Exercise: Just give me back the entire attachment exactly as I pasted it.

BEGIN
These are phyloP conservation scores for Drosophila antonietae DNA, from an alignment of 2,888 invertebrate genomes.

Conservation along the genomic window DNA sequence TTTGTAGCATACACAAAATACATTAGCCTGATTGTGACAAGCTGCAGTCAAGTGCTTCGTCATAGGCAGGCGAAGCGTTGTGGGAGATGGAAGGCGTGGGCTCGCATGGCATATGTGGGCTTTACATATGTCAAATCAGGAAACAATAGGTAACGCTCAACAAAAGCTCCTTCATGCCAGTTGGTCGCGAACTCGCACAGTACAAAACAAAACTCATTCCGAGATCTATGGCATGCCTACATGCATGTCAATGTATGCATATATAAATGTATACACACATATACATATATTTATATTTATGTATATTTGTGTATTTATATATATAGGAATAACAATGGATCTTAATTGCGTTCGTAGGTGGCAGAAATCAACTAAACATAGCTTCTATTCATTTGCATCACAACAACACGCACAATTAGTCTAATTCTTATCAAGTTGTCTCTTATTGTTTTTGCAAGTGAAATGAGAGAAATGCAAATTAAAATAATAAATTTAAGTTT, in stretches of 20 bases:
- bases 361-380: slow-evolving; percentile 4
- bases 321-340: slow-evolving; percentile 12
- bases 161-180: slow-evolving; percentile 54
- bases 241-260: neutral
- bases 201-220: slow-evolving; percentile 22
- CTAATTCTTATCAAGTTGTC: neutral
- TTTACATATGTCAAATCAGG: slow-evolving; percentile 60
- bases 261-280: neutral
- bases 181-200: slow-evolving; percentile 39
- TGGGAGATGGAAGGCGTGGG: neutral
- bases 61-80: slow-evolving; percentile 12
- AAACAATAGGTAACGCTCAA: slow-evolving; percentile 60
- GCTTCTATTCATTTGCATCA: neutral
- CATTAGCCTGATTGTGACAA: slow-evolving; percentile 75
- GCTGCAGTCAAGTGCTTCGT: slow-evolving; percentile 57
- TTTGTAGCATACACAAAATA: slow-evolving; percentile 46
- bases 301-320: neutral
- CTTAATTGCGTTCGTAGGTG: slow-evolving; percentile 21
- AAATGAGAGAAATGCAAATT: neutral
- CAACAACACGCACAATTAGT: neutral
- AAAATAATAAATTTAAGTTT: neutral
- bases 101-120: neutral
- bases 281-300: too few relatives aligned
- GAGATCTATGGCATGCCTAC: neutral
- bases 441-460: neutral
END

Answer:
These are phyloP conservation scores for Drosophila antonietae DNA, from an alignment of 2,888 invertebrate genomes.

Conservation along the genomic window DNA sequence TTTGTAGCATACACAAAATACATTAGCCTGATTGTGACAAGCTGCAGTCAAGTGCTTCGTCATAGGCAGGCGAAGCGTTGTGGGAGATGGAAGGCGTGGGCTCGCATGGCATATGTGGGCTTTACATATGTCAAATCAGGAAACAATAGGTAACGCTCAACAAAAGCTCCTTCATGCCAGTTGGTCGCGAACTCGCACAGTACAAAACAAAACTCATTCCGAGATCTATGGCATGCCTACATGCATGTCAATGTATGCATATATAAATGTATACACACATATACATATATTTATATTTATGTATATTTGTGTATTTATATATATAGGAATAACAATGGATCTTAATTGCGTTCGTAGGTGGCAGAAATCAACTAAACATAGCTTCTATTCATTTGCATCACAACAACACGCACAATTAGTCTAATTCTTATCAAGTTGTCTCTTATTGTTTTTGCAAGTGAAATGAGAGAAATGCAAATTAAAATAATAAATTTAAGTTT, in stretches of 20 bases:
- bases 361-380: slow-evolving; percentile 4
- bases 321-340: slow-evolving; percentile 12
- bases 161-180: slow-evolving; percentile 54
- bases 241-260: neutral
- bases 201-220: slow-evolving; percentile 22
- CTAATTCTTATCAAGTTGTC: neutral
- TTTACATATGTCAAATCAGG: slow-evolving; percentile 60
- bases 261-280: neutral
- bases 181-200: slow-evolving; percentile 39
- TGGGAGATGGAAGGCGTGGG: neutral
- bases 61-80: slow-evolving; percentile 12
- AAACAATAGGTAACGCTCAA: slow-evolving; percentile 60
- GCTTCTATTCATTTGCATCA: neutral
- CATTAGCCTGATTGTGACAA: slow-evolving; percentile 75
- GCTGCAGTCAAGTGCTTCGT: slow-evolving; percentile 57
- TTTGTAGCATACACAAAATA: slow-evolving; percentile 46
- bases 301-320: neutral
- CTTAATTGCGTTCGTAGGTG: slow-evolving; percentile 21
- AAATGAGAGAAATGCAAATT: neutral
- CAACAACACGCACAATTAGT: neutral
- AAAATAATAAATTTAAGTTT: neutral
- bases 101-120: neutral
- bases 281-300: too few relatives aligned
- GAGATCTATGGCATGCCTAC: neutral
- bases 441-460: neutral